So, earlier today I posted my new FICO score (link here) -- the one that Washington Mutual provides to its cardmembers. After several comments were made in response to the story, it became obvious that I didn't fully understand the score range that is available as part of this particular FICO score and I was vague as to what the score actually measured.
I have now done my homework. And I am ready to distill the information that I have learned. Plus, I think that a lot of people out there are kind of confused about this particular FICO score. By the way, many people refer to this score as PFICO (because the score was available to Providian card members; Providian was ultimately acquired by Washington Mutual).
This score, meanwhile, is being discontinued by WaMu, beginning March 1, 2009. Read the story here (link).
First, here is what Washington Mutual says about the score:
We display the Bankcard Industry Option FICO score. This score adjusts the Classic FICO score based on bankcard credit risk. The Classic FICO score measures a consumer's general credit risk; it is a tool that helps lenders predict how likely a consumer is to default on any credit obligation in the future. Large differences between the Classic FICO score and the Bankcard Industry Option FICO score indicate a consumer whose general credit risk is different than their bankcard credit risk.
Wamu also says that the score ranges from 250-900:
We display a credit card specific FICO score which can range between 250 and 900. This score adjusts the Classic FICO score based on bankcard credit risk. The Classic FICO score measures a consumer's general credit risk. Large differences between the Classic FICO score and the credit card specific FICO score indicate a consumer whose general credit risk is different than their bankcard credit risk.
After reading those two quotes, this is the upshot. The industry option FICO is another layer that is placed on top of the classic FICO score. It measures the risk of credit-card default, whereas the classic FICO score measures credit risk in general -- with no specific regard to credit cards.
While I understand that, more clarification is necessary. I went to Fair Isaac, the creator of that industry option FICO score, and found this on its Web site (link here):
An added layer of risk management for your portfolio
Most lenders acknowledge that consumers tend to regard and pay their loan obligations differently. So for your particular portfolio, getting deeper insight into the consumer's payment behavior can give you a great advantage in your risk prevention and management. Fair Isaac's Industry Option FICO scores are designed to give you that insight.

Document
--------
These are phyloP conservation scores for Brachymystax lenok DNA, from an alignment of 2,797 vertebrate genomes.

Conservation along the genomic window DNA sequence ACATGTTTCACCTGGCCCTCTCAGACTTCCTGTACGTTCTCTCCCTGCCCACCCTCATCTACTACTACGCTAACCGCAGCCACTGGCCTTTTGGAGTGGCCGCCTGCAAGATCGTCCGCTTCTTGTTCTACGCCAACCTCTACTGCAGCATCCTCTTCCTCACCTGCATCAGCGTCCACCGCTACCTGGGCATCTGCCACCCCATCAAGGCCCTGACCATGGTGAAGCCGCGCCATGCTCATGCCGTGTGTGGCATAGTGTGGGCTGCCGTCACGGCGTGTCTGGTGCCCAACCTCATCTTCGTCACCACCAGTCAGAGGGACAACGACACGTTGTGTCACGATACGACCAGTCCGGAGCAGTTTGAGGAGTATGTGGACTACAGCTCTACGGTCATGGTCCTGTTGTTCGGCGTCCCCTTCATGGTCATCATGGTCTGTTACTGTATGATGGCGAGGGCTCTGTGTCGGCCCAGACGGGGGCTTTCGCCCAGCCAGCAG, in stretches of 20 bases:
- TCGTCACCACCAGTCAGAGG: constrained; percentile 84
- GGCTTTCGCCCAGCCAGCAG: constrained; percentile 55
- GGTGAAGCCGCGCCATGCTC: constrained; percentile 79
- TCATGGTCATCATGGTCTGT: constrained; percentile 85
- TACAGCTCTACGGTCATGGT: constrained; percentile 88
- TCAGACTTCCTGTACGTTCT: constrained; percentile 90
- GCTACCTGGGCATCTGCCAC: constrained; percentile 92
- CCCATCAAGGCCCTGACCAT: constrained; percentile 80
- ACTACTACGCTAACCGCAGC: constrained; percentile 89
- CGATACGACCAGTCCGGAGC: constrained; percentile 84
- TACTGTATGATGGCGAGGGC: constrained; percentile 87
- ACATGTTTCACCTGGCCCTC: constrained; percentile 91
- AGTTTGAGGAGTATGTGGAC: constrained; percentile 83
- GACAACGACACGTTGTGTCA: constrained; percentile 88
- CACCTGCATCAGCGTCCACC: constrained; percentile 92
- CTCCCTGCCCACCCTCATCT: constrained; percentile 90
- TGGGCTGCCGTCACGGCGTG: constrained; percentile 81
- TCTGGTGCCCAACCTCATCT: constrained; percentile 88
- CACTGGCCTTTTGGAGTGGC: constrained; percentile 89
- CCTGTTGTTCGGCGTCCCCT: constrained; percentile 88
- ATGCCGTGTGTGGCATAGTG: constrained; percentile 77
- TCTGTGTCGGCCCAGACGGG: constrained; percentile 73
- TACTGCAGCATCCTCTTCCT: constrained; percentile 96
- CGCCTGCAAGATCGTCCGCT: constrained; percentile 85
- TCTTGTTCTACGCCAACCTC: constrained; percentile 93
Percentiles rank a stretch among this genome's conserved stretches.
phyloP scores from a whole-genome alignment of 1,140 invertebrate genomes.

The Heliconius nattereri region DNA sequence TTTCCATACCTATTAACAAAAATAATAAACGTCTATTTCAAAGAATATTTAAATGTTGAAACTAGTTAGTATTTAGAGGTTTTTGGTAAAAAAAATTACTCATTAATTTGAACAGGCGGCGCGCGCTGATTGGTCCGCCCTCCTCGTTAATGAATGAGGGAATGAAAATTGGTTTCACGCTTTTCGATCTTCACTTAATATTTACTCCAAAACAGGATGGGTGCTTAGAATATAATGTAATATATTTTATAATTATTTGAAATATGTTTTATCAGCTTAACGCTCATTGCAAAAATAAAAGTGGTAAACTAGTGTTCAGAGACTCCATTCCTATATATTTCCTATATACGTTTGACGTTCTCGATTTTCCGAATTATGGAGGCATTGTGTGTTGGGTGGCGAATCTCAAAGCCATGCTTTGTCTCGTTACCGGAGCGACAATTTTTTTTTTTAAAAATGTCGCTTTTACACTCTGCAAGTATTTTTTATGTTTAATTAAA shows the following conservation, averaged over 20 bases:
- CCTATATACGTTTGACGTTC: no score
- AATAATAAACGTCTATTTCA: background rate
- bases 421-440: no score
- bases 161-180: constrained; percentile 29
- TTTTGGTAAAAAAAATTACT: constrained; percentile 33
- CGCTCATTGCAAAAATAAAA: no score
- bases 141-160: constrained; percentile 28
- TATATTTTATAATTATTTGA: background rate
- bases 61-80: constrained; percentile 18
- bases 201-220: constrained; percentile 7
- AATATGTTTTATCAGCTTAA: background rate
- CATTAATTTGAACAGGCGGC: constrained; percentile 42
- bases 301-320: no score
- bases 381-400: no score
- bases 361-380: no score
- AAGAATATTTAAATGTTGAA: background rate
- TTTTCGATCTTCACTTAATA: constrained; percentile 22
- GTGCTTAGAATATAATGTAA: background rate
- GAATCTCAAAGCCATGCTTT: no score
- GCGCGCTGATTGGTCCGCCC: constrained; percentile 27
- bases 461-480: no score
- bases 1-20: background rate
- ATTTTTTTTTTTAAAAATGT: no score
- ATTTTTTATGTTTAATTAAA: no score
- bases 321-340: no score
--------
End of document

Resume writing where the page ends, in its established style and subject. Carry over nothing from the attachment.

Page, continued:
How and why they work
Available at all three major credit bureaus, the Industry Option FICO scores build on the predictiveness of classic FICO scores by incorporating additional credit information that is predictive for your specific industry-bankcard, auto lending, installment lending and finance company lending.
With the Industry Options, a credit file is first scored by the "broad-based" risk scorecard system, and then by one of two industry-specific overlay scorecards - one for files with derogatory information on any type of account, one for files without. This overlay adjusts the credit bureau scores up or down. The resulting score is scaled to match the same "good versus bad" odds as the broad-based risk scores.
The last paragraph is where the important information is. First, the credit file is scored by a broad-based scorecard system (classic FICO). But then, as with the Washington Mutual score, a second industry-specific overlay is placed on top of that. Those with clean files get a particular overlay and those with derogatory information get another overlay. Ultimately, the score is scaled -- after the overlay information has been factored in -- so that a lender can get an apples to apples comparison of the two scores (Bankcard Industry Option FICO score vs. the classic FICO score).
If my understanding is correct, someone with an excellent revolving history would get an added boost from the Bankcard Industry Option FICO score while someone with a negative history would be penalized a lot more. I'm also convinced that's why this particular Bankcard Industry Option FICO score ranges from 250-900. Someone with a perfect classic FICO score would max out at 850 (classic FICO scores range from 300 to 850). But someone with a perfect Bankcard Industry Option FICO could reach 900. Without the additional range, 250-900, there would be no utility in using this Bankcard Industry Option FICO score in tandem with classic FICO.
The bottom line is that the Bankcard Industry Option FICO score we get from Washington Mutual is dang useful. It's especially useful if you're going to be applying for a credit card anytime soon. I imagine that quite a few credit-card companies use this particular scoring model when assessing risk.
Now let's just hope that JPMorgan Chase doesn't get rid of this perk when it takes over Washington Mutual's credit card portfolio (once the merger between Chase and Wamu is fully integrated).